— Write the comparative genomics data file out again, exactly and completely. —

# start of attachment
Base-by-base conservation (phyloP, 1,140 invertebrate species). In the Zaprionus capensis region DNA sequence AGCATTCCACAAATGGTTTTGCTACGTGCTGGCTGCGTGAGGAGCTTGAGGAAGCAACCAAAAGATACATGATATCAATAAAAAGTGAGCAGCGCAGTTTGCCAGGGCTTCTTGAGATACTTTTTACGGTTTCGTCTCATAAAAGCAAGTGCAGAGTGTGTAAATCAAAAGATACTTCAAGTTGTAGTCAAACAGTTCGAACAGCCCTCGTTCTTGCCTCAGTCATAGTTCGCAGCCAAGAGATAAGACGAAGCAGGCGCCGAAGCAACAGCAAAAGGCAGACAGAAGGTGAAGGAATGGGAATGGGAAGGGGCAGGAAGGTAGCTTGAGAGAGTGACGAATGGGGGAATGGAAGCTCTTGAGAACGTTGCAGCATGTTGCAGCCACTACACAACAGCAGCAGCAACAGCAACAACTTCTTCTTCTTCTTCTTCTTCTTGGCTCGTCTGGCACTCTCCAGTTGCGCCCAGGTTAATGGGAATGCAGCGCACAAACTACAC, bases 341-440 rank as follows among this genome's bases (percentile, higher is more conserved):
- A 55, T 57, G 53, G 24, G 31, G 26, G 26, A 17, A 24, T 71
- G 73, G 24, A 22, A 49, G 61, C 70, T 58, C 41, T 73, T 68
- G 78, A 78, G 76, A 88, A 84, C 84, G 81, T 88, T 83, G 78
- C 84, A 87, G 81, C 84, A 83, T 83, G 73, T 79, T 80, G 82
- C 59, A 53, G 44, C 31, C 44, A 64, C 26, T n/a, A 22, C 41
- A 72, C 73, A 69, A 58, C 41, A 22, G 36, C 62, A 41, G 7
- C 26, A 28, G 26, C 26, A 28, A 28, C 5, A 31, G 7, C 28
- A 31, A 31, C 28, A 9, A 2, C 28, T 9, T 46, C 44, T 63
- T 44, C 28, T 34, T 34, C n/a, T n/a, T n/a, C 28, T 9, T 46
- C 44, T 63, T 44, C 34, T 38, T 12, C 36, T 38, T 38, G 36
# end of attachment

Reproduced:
Base-by-base conservation (phyloP, 1,140 invertebrate species). In the Zaprionus capensis region DNA sequence AGCATTCCACAAATGGTTTTGCTACGTGCTGGCTGCGTGAGGAGCTTGAGGAAGCAACCAAAAGATACATGATATCAATAAAAAGTGAGCAGCGCAGTTTGCCAGGGCTTCTTGAGATACTTTTTACGGTTTCGTCTCATAAAAGCAAGTGCAGAGTGTGTAAATCAAAAGATACTTCAAGTTGTAGTCAAACAGTTCGAACAGCCCTCGTTCTTGCCTCAGTCATAGTTCGCAGCCAAGAGATAAGACGAAGCAGGCGCCGAAGCAACAGCAAAAGGCAGACAGAAGGTGAAGGAATGGGAATGGGAAGGGGCAGGAAGGTAGCTTGAGAGAGTGACGAATGGGGGAATGGAAGCTCTTGAGAACGTTGCAGCATGTTGCAGCCACTACACAACAGCAGCAGCAACAGCAACAACTTCTTCTTCTTCTTCTTCTTCTTGGCTCGTCTGGCACTCTCCAGTTGCGCCCAGGTTAATGGGAATGCAGCGCACAAACTACAC, bases 341-440 rank as follows among this genome's bases (percentile, higher is more conserved):
- A 55, T 57, G 53, G 24, G 31, G 26, G 26, A 17, A 24, T 71
- G 73, G 24, A 22, A 49, G 61, C 70, T 58, C 41, T 73, T 68
- G 78, A 78, G 76, A 88, A 84, C 84, G 81, T 88, T 83, G 78
- C 84, A 87, G 81, C 84, A 83, T 83, G 73, T 79, T 80, G 82
- C 59, A 53, G 44, C 31, C 44, A 64, C 26, T n/a, A 22, C 41
- A 72, C 73, A 69, A 58, C 41, A 22, G 36, C 62, A 41, G 7
- C 26, A 28, G 26, C 26, A 28, A 28, C 5, A 31, G 7, C 28
- A 31, A 31, C 28, A 9, A 2, C 28, T 9, T 46, C 44, T 63
- T 44, C 28, T 34, T 34, C n/a, T n/a, T n/a, C 28, T 9, T 46
- C 44, T 63, T 44, C 34, T 38, T 12, C 36, T 38, T 38, G 36